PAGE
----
Anti-Yo Antibody-Mediated Paraneoplastic Cerebellar Degeneration in a Man With Esophageal Adenocarcinoma

Authors: Kai Xia, MD, PhD; John R. Saltzman, MD; David L. Carr-Locke, MD, FRCP Series Editor: David L. Carr-Locke, MD, FRCP


August 05, 2003

Abstract and Introduction


We report a case of paraneoplastic cerebellar degeneration (PCD) associated with adenocarcinoma of the esophagus and anti-Yo antibodies in a male patient. The patient presented with progressive ataxia, dysarthria, and significant weight loss. Extensive work-up suggested paraneoplastic neurologic syndrome. A wide search for a cancer was undertaken and a small mass was identified in the distal esophagus on upper endoscopy. Biopsies of this lesion revealed well-differentiated invasive adenocarcinoma of the esophagus. The endoscopic ultrasound staged the tumor as T3N1M0. Despite trials of multiple therapeutic modalities, the patient's cerebellar dysfunction progressed. This is only the second report of PCD caused by esophageal adenocarcinoma and the fourth report of anti-Yo antibodies occurring in a male patient.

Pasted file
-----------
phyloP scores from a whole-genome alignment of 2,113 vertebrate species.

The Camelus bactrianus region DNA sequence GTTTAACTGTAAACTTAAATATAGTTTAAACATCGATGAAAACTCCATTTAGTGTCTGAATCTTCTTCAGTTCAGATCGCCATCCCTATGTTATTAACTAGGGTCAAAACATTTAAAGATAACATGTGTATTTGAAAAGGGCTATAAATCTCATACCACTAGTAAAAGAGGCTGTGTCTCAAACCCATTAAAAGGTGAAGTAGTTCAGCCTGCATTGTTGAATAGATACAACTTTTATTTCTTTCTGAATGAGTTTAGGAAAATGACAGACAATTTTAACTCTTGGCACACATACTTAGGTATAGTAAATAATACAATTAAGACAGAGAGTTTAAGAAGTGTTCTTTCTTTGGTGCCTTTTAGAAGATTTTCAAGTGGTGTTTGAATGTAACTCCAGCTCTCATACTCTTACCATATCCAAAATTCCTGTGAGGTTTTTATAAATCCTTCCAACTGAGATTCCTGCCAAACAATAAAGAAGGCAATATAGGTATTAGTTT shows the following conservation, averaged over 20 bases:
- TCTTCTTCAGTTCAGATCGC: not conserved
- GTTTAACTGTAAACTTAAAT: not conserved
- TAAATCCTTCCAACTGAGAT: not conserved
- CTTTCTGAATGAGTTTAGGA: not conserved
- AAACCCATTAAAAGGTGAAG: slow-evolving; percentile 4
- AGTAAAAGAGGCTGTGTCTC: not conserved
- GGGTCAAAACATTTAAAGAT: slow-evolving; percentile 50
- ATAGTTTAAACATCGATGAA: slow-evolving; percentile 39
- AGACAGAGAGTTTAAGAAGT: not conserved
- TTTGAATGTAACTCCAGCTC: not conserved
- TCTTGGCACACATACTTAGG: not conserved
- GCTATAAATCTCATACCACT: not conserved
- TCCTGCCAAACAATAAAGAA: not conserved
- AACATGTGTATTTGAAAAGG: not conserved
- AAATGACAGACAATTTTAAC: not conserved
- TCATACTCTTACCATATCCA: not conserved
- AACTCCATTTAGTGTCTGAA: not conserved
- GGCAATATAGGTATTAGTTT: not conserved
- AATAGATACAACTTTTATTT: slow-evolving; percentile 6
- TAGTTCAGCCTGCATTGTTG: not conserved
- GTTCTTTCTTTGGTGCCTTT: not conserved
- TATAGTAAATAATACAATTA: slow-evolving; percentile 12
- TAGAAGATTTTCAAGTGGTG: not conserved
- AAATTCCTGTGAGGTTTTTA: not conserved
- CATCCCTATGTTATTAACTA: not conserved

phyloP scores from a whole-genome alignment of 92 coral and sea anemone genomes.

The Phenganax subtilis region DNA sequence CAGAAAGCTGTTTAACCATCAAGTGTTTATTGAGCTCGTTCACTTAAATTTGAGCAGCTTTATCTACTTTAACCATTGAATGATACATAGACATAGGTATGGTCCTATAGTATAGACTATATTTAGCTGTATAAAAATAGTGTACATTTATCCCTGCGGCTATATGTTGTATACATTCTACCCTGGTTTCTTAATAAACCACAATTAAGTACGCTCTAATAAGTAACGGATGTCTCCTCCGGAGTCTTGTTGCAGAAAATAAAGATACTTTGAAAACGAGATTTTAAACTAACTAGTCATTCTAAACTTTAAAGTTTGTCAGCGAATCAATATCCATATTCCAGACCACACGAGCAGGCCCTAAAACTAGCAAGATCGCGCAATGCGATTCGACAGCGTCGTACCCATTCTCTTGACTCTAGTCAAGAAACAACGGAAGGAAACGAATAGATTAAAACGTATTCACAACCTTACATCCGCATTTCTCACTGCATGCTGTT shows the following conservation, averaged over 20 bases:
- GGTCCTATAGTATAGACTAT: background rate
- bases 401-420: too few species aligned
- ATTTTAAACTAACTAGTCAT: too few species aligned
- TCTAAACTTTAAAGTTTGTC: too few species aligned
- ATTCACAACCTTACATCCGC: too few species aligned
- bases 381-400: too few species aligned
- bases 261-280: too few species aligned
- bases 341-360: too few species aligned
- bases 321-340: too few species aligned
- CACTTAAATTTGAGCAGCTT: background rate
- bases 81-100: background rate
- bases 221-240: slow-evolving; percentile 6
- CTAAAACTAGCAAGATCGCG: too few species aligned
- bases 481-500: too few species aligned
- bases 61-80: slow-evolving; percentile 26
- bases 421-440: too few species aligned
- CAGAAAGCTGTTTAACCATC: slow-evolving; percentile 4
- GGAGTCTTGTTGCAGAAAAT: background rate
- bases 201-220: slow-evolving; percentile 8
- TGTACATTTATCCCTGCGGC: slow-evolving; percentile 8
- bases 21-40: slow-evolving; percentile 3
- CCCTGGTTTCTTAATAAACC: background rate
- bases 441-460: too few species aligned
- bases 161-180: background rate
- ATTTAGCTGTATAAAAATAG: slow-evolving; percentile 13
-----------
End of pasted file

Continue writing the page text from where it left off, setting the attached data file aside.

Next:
PCD is a remote effect of cancer presenting with acute or subacute onset of cerebellar dysfunction not ascribable to primary or metastatic involvement of cerebellum or to a history of chemotherapy. Serum antibodies to the Yo antigen are usually associated with this rare condition in female patients with gynecologic or breast malignancy.

Here we describe a case of acute cerebellar degeneration caused by esophageal adenocarcinoma and associated paraneoplastic anti-Yo antibodies in a male patient without preexisting Barrett's esophagus. Because it was an exceedingly rare case and there had been no anecdotal case series regarding management, multiple seemingly reasonable therapeutic modalities, adopted from other cases of paraneoplastic neurologic syndromes, were tried without significant success. This case illustrates an unusual presentation of esophageal adenocarcinoma and the challenges in managing nonresponding patients with PCD. It also alerts clinicians to the fact that although PCD may be an uncommon complication of cancer, cancer is a common cause of PCD.


Comments on Medscape are moderated and should be professional in tone and on topic. You must declare any conflicts of interest related to your comments and responses. Please see our Commenting Guide for further information. We reserve the right to remove posts at our sole discretion.